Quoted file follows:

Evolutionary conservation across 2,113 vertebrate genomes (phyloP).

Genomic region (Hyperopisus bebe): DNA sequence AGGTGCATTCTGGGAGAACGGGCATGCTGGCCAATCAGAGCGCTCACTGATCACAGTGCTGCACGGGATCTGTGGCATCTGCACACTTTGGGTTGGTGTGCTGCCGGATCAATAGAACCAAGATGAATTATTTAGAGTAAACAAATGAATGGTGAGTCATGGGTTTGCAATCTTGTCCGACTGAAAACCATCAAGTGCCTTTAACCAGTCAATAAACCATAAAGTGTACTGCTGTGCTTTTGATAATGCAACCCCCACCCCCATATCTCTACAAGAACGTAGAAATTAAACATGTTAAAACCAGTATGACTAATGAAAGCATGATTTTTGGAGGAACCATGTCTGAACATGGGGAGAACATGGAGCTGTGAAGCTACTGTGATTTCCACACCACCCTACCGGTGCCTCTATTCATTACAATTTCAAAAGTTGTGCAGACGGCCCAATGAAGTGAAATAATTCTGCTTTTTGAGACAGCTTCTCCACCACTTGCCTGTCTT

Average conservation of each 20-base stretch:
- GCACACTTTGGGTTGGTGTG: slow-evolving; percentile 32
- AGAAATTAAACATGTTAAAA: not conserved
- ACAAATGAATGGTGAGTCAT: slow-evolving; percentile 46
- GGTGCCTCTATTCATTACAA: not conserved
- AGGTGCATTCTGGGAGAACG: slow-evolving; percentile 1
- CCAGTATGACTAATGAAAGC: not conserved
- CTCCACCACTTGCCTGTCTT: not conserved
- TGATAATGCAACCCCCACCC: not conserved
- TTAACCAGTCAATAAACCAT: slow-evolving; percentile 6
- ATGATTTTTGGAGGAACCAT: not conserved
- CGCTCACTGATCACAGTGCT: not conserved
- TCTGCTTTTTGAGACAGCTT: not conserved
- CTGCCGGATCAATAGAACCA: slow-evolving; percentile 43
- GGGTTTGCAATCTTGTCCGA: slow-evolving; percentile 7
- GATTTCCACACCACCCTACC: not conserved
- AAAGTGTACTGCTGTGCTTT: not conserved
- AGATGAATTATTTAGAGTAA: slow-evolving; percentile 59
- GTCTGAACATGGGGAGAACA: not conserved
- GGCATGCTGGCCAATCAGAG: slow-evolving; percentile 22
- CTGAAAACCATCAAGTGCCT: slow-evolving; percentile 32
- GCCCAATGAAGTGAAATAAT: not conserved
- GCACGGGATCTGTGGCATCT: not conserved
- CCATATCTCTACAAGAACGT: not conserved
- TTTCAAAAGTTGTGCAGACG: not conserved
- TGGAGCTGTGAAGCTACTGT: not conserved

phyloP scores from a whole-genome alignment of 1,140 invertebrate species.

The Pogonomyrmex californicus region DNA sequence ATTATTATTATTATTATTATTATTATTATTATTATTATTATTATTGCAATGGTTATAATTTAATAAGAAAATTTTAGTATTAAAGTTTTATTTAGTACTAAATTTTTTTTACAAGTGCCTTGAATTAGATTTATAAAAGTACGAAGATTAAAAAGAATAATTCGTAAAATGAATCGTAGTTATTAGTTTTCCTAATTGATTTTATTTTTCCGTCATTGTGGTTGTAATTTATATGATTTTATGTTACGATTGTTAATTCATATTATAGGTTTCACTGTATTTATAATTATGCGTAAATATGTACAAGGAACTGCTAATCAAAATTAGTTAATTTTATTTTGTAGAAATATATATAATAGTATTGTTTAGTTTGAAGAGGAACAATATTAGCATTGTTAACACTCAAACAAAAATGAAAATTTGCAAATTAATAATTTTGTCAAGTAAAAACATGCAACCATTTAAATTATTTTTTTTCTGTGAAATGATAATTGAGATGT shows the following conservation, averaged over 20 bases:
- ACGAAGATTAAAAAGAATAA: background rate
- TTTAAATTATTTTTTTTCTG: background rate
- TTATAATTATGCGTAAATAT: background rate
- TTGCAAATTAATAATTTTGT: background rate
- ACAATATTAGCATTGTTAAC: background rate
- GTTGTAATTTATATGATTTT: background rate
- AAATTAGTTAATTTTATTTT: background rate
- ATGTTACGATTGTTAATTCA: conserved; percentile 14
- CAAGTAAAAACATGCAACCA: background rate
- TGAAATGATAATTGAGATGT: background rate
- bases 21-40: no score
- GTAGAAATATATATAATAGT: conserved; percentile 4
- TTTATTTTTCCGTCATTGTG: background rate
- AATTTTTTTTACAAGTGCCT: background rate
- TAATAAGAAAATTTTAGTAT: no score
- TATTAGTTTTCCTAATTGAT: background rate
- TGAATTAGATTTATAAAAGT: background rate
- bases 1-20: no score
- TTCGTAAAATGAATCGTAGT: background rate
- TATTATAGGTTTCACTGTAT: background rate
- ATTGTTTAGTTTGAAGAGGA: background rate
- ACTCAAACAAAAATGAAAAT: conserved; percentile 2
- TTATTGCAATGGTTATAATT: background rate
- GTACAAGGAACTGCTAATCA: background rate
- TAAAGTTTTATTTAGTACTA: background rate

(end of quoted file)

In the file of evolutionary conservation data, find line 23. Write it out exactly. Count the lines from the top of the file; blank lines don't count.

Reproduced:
- CTGAAAACCATCAAGTGCCT: slow-evolving; percentile 32